An electric truck being powered up at a charging station.
Figure 3: An electric truck being powered up at a charging station within the port authority (Source: iStock).

A simulation study by National Renewable Energy Laboratory (NREL) estimates that the full adoption of battery-electric trucks (BETs) for freight drayage can reduce carbon dioxide (CO2) emissions by 75 percent, eliminating 76 Metric Tons of CO2 annually in comparison to diesel trucks at the Port of New York and New Jersey (2023-B01789). Vehicle and engine data from 46 drayage trucks totaling nearly 121,000 miles of operation was collected to develop a simulation model to evaluate the impact of electrification. The studied drayage trucks spent around 9 percent of their energy idling. The study also investigated partial fleet electrification scenarios with current technology and showed that minimal changes to operation would be required for partial fleet electrification scenarios. Another simulation-based drayage operation study in South California showed that an Eco-Approach and Departure (EAD)1 Connected Vehicle application can provide up to 8 percent energy savings for battery electric trucks in light traffic, noting that the EAD application became less effective as the traffic congestion increased (2023- B01796). Another study in Los Angeles (LA), California estimated that by 2035, a 50 percent penetration of electric drayage trucks for near-dock and off-dock service in LA area would reduce GHG emissions by 30 percent (2016-B01118).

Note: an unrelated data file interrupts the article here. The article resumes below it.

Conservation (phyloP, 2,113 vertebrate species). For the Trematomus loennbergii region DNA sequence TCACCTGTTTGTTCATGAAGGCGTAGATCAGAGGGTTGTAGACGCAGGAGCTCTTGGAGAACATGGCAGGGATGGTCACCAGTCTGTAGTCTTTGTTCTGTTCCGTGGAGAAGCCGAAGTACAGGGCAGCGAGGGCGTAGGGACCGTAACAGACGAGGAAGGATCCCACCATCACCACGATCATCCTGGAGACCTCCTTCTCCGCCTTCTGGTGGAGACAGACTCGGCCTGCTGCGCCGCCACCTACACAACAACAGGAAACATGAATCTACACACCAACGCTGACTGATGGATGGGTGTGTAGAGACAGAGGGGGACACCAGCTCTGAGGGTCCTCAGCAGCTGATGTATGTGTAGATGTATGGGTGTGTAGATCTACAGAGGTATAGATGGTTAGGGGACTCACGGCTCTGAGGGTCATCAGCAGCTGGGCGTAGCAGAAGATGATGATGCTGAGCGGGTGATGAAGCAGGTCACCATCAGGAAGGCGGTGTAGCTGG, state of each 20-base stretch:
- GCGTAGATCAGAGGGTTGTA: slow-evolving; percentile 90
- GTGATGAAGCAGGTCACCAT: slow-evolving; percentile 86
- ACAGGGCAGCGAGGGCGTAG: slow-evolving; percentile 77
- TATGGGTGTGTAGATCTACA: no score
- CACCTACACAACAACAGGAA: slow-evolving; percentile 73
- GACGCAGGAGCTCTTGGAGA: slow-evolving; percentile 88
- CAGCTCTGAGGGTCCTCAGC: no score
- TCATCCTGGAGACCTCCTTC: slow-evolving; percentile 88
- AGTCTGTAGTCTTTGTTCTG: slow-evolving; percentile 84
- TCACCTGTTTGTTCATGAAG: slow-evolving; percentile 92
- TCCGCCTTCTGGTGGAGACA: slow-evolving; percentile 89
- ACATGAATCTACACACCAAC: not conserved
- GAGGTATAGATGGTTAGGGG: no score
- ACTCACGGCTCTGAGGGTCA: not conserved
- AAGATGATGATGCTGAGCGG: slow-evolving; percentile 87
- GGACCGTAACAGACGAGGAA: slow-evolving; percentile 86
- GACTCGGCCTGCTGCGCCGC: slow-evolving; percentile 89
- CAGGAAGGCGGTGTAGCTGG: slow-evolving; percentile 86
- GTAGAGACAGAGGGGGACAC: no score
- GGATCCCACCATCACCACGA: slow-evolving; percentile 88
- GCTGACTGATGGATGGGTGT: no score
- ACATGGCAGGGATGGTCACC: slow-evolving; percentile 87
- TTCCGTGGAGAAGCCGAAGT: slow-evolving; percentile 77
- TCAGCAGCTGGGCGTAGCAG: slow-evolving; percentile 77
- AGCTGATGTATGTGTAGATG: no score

Freight Drayage Automation and Optimization